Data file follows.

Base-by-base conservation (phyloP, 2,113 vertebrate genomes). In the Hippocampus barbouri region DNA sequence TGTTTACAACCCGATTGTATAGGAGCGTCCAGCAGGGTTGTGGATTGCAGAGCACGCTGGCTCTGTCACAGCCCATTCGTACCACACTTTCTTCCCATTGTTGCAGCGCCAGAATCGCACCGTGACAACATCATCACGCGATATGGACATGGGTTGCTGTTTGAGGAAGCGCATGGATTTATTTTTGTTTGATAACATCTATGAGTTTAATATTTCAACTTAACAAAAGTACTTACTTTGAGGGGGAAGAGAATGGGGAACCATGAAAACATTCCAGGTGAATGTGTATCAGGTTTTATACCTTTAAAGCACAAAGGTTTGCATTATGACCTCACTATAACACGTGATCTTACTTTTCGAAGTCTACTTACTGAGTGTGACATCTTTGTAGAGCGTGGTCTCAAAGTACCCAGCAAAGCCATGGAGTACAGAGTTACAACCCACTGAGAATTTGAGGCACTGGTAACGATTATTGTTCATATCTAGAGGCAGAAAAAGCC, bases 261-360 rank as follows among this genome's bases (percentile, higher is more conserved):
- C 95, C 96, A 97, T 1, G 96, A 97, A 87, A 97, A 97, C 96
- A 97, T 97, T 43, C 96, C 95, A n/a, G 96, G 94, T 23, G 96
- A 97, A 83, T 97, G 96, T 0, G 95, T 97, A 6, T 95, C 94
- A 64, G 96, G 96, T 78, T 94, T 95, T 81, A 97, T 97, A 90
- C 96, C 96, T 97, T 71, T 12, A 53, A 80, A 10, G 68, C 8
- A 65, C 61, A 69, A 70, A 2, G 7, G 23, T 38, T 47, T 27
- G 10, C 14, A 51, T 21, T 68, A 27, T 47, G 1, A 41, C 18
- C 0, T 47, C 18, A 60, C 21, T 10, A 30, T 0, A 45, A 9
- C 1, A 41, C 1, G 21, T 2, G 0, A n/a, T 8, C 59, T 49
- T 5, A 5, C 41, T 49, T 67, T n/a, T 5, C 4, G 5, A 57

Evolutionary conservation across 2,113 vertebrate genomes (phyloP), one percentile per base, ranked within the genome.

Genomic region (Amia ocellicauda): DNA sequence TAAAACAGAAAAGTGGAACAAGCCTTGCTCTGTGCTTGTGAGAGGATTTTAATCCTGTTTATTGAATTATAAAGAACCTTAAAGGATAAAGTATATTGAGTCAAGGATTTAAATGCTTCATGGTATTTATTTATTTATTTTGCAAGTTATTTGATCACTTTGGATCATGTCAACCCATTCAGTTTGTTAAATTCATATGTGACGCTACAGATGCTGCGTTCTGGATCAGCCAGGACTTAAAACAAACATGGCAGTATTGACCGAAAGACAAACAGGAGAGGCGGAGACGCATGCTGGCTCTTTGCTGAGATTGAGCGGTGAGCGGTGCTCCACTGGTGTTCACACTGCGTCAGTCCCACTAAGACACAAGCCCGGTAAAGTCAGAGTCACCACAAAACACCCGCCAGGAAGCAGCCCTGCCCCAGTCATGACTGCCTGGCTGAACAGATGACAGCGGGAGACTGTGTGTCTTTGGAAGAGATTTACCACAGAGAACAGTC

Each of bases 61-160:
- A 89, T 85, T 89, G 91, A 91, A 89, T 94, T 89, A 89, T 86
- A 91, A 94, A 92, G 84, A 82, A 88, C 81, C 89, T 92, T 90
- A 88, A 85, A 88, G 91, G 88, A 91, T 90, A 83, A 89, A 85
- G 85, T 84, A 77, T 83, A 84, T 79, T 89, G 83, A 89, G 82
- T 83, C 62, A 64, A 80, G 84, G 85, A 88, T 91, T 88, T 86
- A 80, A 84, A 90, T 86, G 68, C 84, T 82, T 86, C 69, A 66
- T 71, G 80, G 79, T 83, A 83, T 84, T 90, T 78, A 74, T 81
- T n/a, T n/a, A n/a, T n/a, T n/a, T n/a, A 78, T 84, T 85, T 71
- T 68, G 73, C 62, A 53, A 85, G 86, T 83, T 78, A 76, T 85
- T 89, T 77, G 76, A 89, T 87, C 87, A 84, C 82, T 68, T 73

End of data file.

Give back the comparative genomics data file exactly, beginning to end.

Base-by-base conservation (phyloP, 2,113 vertebrate genomes). In the Hippocampus barbouri region DNA sequence TGTTTACAACCCGATTGTATAGGAGCGTCCAGCAGGGTTGTGGATTGCAGAGCACGCTGGCTCTGTCACAGCCCATTCGTACCACACTTTCTTCCCATTGTTGCAGCGCCAGAATCGCACCGTGACAACATCATCACGCGATATGGACATGGGTTGCTGTTTGAGGAAGCGCATGGATTTATTTTTGTTTGATAACATCTATGAGTTTAATATTTCAACTTAACAAAAGTACTTACTTTGAGGGGGAAGAGAATGGGGAACCATGAAAACATTCCAGGTGAATGTGTATCAGGTTTTATACCTTTAAAGCACAAAGGTTTGCATTATGACCTCACTATAACACGTGATCTTACTTTTCGAAGTCTACTTACTGAGTGTGACATCTTTGTAGAGCGTGGTCTCAAAGTACCCAGCAAAGCCATGGAGTACAGAGTTACAACCCACTGAGAATTTGAGGCACTGGTAACGATTATTGTTCATATCTAGAGGCAGAAAAAGCC, bases 261-360 rank as follows among this genome's bases (percentile, higher is more conserved):
- C 95, C 96, A 97, T 1, G 96, A 97, A 87, A 97, A 97, C 96
- A 97, T 97, T 43, C 96, C 95, A n/a, G 96, G 94, T 23, G 96
- A 97, A 83, T 97, G 96, T 0, G 95, T 97, A 6, T 95, C 94
- A 64, G 96, G 96, T 78, T 94, T 95, T 81, A 97, T 97, A 90
- C 96, C 96, T 97, T 71, T 12, A 53, A 80, A 10, G 68, C 8
- A 65, C 61, A 69, A 70, A 2, G 7, G 23, T 38, T 47, T 27
- G 10, C 14, A 51, T 21, T 68, A 27, T 47, G 1, A 41, C 18
- C 0, T 47, C 18, A 60, C 21, T 10, A 30, T 0, A 45, A 9
- C 1, A 41, C 1, G 21, T 2, G 0, A n/a, T 8, C 59, T 49
- T 5, A 5, C 41, T 49, T 67, T n/a, T 5, C 4, G 5, A 57

Evolutionary conservation across 2,113 vertebrate genomes (phyloP), one percentile per base, ranked within the genome.

Genomic region (Amia ocellicauda): DNA sequence TAAAACAGAAAAGTGGAACAAGCCTTGCTCTGTGCTTGTGAGAGGATTTTAATCCTGTTTATTGAATTATAAAGAACCTTAAAGGATAAAGTATATTGAGTCAAGGATTTAAATGCTTCATGGTATTTATTTATTTATTTTGCAAGTTATTTGATCACTTTGGATCATGTCAACCCATTCAGTTTGTTAAATTCATATGTGACGCTACAGATGCTGCGTTCTGGATCAGCCAGGACTTAAAACAAACATGGCAGTATTGACCGAAAGACAAACAGGAGAGGCGGAGACGCATGCTGGCTCTTTGCTGAGATTGAGCGGTGAGCGGTGCTCCACTGGTGTTCACACTGCGTCAGTCCCACTAAGACACAAGCCCGGTAAAGTCAGAGTCACCACAAAACACCCGCCAGGAAGCAGCCCTGCCCCAGTCATGACTGCCTGGCTGAACAGATGACAGCGGGAGACTGTGTGTCTTTGGAAGAGATTTACCACAGAGAACAGTC

Each of bases 61-160:
- A 89, T 85, T 89, G 91, A 91, A 89, T 94, T 89, A 89, T 86
- A 91, A 94, A 92, G 84, A 82, A 88, C 81, C 89, T 92, T 90
- A 88, A 85, A 88, G 91, G 88, A 91, T 90, A 83, A 89, A 85
- G 85, T 84, A 77, T 83, A 84, T 79, T 89, G 83, A 89, G 82
- T 83, C 62, A 64, A 80, G 84, G 85, A 88, T 91, T 88, T 86
- A 80, A 84, A 90, T 86, G 68, C 84, T 82, T 86, C 69, A 66
- T 71, G 80, G 79, T 83, A 83, T 84, T 90, T 78, A 74, T 81
- T n/a, T n/a, A n/a, T n/a, T n/a, T n/a, A 78, T 84, T 85, T 71
- T 68, G 73, C 62, A 53, A 85, G 86, T 83, T 78, A 76, T 85
- T 89, T 77, G 76, A 89, T 87, C 87, A 84, C 82, T 68, T 73